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Ways of incorporation for Singaporean Associations

The increasing trend in Singapore is for associations and other not-for-profit organisations to be set up as companies limited by guarantee.

An association in Singapore can be set up as a Company Limited by Guarantee (“CLG”) under the Companies Act or a society under the Societies Act. While historically, associations used to be set up as societies, the increasing trend in Singapore is for associations and other not-for-profit organisations to be set up as CLGs instead.

CLG associations are able to hold assets directly in their own name without the need for trustees, and can more easily carry out commercial operations.

Arguably, a CLG is better able to have members delegate powers to its board of directors and for the board to delegate responsibility to management. Conversely, the members of a society have greater power and control over the affairs of the society than the members of a CLG.

While a CLG is subject to ongoing public disclosure requirements and greater annual reporting requirements, these are not particularly onerous.

We set out in the table below, a comparison of the salient features of a registered society and a CLG:-

 CLGRegistered Society

Governing legislation

Companies Act (Cap. 50)

Societies Act (Cap. 311)

Regulating authority

Accounting and Corporate Regulatory Authority (“ACRA”)

Registrar of Societies (“ROS”)

Registration requirements

  • At least one initial member and at least one director who is ordinarily resident in Singapore

  • Members undertake to contribute a predetermined sum to the liabilities of the company which becomes due in the event of the company being wound up (can be as low as SG$1)

  • Any 10 or more persons can register a society. Registration is generally automatic except for certain specified societies.

Constitutional documents

Memorandum and Articles of Association

Constitution - The ROS provides a suggested form of Constitution but parties may adopt their own Constitution.

Governing bodies

  • Board of directors and members in general meeting.

  • The board of directors has the authority to manage the day-to-day business of the CLG and can exercise all powers of the company except those that are expressly reserved to the member either under the Companies Act or under its Memorandum and Articles of Association.

  • The Companies Act prescribes a fairly short list of major items reserved to members (winding up of company, amendment of Memorandum and Articles of Association, etc).

  • Management committee and general meeting of members.

  • Management committee typically comprises of at least 3 key office bearers ie President, Secretary and Treasurer who should be Singapore Citizens or Singapore Permanent Residents.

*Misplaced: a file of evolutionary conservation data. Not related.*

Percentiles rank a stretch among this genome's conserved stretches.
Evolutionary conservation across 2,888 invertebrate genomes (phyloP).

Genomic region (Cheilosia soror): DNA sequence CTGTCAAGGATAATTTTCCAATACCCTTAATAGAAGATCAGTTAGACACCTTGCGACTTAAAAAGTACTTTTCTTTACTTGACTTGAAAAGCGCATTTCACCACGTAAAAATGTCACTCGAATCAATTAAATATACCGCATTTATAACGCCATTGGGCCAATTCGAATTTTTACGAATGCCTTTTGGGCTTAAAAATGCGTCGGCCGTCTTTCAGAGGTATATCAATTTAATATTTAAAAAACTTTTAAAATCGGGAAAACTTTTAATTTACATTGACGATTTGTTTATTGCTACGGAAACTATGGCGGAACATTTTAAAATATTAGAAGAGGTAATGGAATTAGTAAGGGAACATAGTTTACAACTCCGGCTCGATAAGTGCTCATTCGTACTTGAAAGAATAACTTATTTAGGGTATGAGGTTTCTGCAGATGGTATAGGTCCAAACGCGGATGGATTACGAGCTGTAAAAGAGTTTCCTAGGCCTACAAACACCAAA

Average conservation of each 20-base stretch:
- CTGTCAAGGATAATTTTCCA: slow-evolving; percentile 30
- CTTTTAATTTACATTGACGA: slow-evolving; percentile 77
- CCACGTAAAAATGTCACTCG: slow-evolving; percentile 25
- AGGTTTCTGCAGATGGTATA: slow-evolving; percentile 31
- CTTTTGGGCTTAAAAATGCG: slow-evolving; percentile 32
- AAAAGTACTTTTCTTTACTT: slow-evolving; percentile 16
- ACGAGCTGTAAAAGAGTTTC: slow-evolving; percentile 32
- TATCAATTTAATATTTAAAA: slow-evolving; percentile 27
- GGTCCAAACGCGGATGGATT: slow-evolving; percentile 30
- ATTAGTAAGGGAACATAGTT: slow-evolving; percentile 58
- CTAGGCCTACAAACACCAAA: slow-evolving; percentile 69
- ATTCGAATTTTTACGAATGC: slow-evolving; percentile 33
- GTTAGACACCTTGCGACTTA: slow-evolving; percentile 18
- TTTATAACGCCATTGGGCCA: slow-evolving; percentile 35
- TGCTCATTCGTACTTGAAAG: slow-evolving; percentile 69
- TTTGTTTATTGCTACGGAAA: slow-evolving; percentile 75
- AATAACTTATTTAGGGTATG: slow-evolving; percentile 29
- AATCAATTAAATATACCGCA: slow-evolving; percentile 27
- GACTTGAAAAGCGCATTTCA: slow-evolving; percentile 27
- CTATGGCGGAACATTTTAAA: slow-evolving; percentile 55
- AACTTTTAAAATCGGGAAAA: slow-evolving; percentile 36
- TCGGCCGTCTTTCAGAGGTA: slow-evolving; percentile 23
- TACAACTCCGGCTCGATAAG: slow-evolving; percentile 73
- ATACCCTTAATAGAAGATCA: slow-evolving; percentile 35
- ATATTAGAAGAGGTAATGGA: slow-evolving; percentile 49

• Supreme authority of the members is vested in the general meeting of members.

Duties and liabilities of members of the governing body

Directors owe a duty of care and fiduciary duties to the CLG, which include a duty to act in the best interests of the company, duty to act for a proper purpose, etc.

No clear duties prescribed by law, although it would be expected that Committee Members act in the best interests of the society. Generally office bearers will be responsible in dealings with outside persons (for president), for record keeping (for Secretary), collecting and disbursing funds and keeping records of the same (for Treasurer).

Trustees holding immovable properties will owe fiduciary duty to the society.

Ongoing requirements

Audit- accounts need to be audited by external certified accountants

Annual general meetings required. Information relating to directors and personal particulars of officers also have to be provided to ACRA.

Audit- proper accounts and records to be kept. External auditor required where the gross income or expenditure of the society exceeds $500,000 in that financial year.

Annual general meetings also required.

Legal personality

Members’ liabilities

  • Has a separate legal personality, and members are generally not liable for liabilities of the company (other than to contribute the “guaranteed amount”)

  • Able to enter into contracts with other parties in its own name

 

  • No separate legal personality although it may sue or be sued in its registered name

  • Will need trustees to hold property on its behalf

  • Judgements against a society can only be against the property of the society ie members of the society are generally not liable for obligations of the society, save in certain exceptions.

Amendment of constitutional documents

Members may by special resolution alter its memorandum and articles of association (approval of ACRA not required)

Members need to seek ROS approval to amend its Constitution

Dissolution

  • By way of voluntary (by members) or involuntary (by a court) winding up; or dissolution by the ACRA striking the company off its register

  • Voluntary dissolution in accordance with the society’s rules

Abdul Jabbar is Equity Partner at Rajah & Tann LLP, Singapore. He holds a LLB (Honours) & NUS Diploma in Islamic Banking & Finance. Abdul can be contacted at abdul.jabbar@rajahtann.com

This article first appeared in Associations, Edition 26 – September 2010

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